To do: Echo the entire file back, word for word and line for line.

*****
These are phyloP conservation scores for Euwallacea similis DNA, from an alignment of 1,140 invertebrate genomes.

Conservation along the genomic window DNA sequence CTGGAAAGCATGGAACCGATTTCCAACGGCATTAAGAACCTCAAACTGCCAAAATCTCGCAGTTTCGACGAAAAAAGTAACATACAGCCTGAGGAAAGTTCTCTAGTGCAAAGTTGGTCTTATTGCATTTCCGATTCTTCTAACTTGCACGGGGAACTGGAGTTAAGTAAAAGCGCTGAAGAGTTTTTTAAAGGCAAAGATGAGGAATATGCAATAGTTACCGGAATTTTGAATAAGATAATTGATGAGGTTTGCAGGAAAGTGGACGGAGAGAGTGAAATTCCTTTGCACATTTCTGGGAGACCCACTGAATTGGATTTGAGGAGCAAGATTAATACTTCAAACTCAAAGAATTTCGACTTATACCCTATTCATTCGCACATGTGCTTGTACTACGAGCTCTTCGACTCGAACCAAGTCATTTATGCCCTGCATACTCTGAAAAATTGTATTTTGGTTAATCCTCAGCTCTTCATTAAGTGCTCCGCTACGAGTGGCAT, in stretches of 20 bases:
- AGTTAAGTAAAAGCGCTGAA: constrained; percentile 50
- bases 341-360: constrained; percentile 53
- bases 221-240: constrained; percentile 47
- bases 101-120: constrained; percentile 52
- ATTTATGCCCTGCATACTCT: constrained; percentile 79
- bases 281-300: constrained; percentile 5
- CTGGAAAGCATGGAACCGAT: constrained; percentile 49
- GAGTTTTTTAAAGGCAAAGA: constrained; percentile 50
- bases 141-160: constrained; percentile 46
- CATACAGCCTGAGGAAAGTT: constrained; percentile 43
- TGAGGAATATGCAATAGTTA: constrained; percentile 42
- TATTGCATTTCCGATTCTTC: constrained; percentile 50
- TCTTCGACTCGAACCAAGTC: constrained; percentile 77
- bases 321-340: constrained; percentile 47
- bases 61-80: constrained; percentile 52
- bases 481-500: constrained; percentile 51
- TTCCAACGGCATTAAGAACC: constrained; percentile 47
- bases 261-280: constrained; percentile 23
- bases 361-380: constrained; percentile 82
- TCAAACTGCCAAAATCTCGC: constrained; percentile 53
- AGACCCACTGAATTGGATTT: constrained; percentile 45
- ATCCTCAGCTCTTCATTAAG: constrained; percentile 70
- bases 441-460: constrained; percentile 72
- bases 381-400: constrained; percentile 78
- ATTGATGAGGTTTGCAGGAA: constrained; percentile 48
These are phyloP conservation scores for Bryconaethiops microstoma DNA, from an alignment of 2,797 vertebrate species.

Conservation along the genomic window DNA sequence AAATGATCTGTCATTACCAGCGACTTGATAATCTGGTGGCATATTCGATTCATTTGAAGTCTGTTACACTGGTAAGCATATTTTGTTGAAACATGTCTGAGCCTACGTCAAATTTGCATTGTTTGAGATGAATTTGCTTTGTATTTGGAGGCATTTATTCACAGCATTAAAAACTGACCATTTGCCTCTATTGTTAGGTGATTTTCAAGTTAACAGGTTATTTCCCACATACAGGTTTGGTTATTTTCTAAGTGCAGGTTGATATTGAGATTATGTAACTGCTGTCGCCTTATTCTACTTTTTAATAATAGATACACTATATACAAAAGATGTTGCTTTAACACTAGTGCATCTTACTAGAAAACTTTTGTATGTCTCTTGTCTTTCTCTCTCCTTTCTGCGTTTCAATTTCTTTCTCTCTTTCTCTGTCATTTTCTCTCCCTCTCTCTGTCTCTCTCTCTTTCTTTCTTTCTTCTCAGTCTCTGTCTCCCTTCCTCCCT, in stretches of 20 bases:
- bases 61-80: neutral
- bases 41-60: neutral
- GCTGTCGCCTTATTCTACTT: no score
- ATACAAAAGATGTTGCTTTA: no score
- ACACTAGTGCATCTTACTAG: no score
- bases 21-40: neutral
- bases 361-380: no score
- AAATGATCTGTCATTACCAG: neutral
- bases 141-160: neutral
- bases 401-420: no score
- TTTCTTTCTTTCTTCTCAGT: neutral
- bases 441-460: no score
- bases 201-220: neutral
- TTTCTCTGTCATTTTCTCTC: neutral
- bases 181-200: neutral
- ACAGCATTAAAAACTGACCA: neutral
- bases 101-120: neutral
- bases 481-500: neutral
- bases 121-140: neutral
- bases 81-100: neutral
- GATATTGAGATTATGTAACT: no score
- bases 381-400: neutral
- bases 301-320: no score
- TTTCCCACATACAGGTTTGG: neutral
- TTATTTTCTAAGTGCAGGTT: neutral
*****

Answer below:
These are phyloP conservation scores for Euwallacea similis DNA, from an alignment of 1,140 invertebrate genomes.

Conservation along the genomic window DNA sequence CTGGAAAGCATGGAACCGATTTCCAACGGCATTAAGAACCTCAAACTGCCAAAATCTCGCAGTTTCGACGAAAAAAGTAACATACAGCCTGAGGAAAGTTCTCTAGTGCAAAGTTGGTCTTATTGCATTTCCGATTCTTCTAACTTGCACGGGGAACTGGAGTTAAGTAAAAGCGCTGAAGAGTTTTTTAAAGGCAAAGATGAGGAATATGCAATAGTTACCGGAATTTTGAATAAGATAATTGATGAGGTTTGCAGGAAAGTGGACGGAGAGAGTGAAATTCCTTTGCACATTTCTGGGAGACCCACTGAATTGGATTTGAGGAGCAAGATTAATACTTCAAACTCAAAGAATTTCGACTTATACCCTATTCATTCGCACATGTGCTTGTACTACGAGCTCTTCGACTCGAACCAAGTCATTTATGCCCTGCATACTCTGAAAAATTGTATTTTGGTTAATCCTCAGCTCTTCATTAAGTGCTCCGCTACGAGTGGCAT, in stretches of 20 bases:
- AGTTAAGTAAAAGCGCTGAA: constrained; percentile 50
- bases 341-360: constrained; percentile 53
- bases 221-240: constrained; percentile 47
- bases 101-120: constrained; percentile 52
- ATTTATGCCCTGCATACTCT: constrained; percentile 79
- bases 281-300: constrained; percentile 5
- CTGGAAAGCATGGAACCGAT: constrained; percentile 49
- GAGTTTTTTAAAGGCAAAGA: constrained; percentile 50
- bases 141-160: constrained; percentile 46
- CATACAGCCTGAGGAAAGTT: constrained; percentile 43
- TGAGGAATATGCAATAGTTA: constrained; percentile 42
- TATTGCATTTCCGATTCTTC: constrained; percentile 50
- TCTTCGACTCGAACCAAGTC: constrained; percentile 77
- bases 321-340: constrained; percentile 47
- bases 61-80: constrained; percentile 52
- bases 481-500: constrained; percentile 51
- TTCCAACGGCATTAAGAACC: constrained; percentile 47
- bases 261-280: constrained; percentile 23
- bases 361-380: constrained; percentile 82
- TCAAACTGCCAAAATCTCGC: constrained; percentile 53
- AGACCCACTGAATTGGATTT: constrained; percentile 45
- ATCCTCAGCTCTTCATTAAG: constrained; percentile 70
- bases 441-460: constrained; percentile 72
- bases 381-400: constrained; percentile 78
- ATTGATGAGGTTTGCAGGAA: constrained; percentile 48
These are phyloP conservation scores for Bryconaethiops microstoma DNA, from an alignment of 2,797 vertebrate species.

Conservation along the genomic window DNA sequence AAATGATCTGTCATTACCAGCGACTTGATAATCTGGTGGCATATTCGATTCATTTGAAGTCTGTTACACTGGTAAGCATATTTTGTTGAAACATGTCTGAGCCTACGTCAAATTTGCATTGTTTGAGATGAATTTGCTTTGTATTTGGAGGCATTTATTCACAGCATTAAAAACTGACCATTTGCCTCTATTGTTAGGTGATTTTCAAGTTAACAGGTTATTTCCCACATACAGGTTTGGTTATTTTCTAAGTGCAGGTTGATATTGAGATTATGTAACTGCTGTCGCCTTATTCTACTTTTTAATAATAGATACACTATATACAAAAGATGTTGCTTTAACACTAGTGCATCTTACTAGAAAACTTTTGTATGTCTCTTGTCTTTCTCTCTCCTTTCTGCGTTTCAATTTCTTTCTCTCTTTCTCTGTCATTTTCTCTCCCTCTCTCTGTCTCTCTCTCTTTCTTTCTTTCTTCTCAGTCTCTGTCTCCCTTCCTCCCT, in stretches of 20 bases:
- bases 61-80: neutral
- bases 41-60: neutral
- GCTGTCGCCTTATTCTACTT: no score
- ATACAAAAGATGTTGCTTTA: no score
- ACACTAGTGCATCTTACTAG: no score
- bases 21-40: neutral
- bases 361-380: no score
- AAATGATCTGTCATTACCAG: neutral
- bases 141-160: neutral
- bases 401-420: no score
- TTTCTTTCTTTCTTCTCAGT: neutral
- bases 441-460: no score
- bases 201-220: neutral
- TTTCTCTGTCATTTTCTCTC: neutral
- bases 181-200: neutral
- ACAGCATTAAAAACTGACCA: neutral
- bases 101-120: neutral
- bases 481-500: neutral
- bases 121-140: neutral
- bases 81-100: neutral
- GATATTGAGATTATGTAACT: no score
- bases 381-400: neutral
- bases 301-320: no score
- TTTCCCACATACAGGTTTGG: neutral
- TTATTTTCTAAGTGCAGGTT: neutral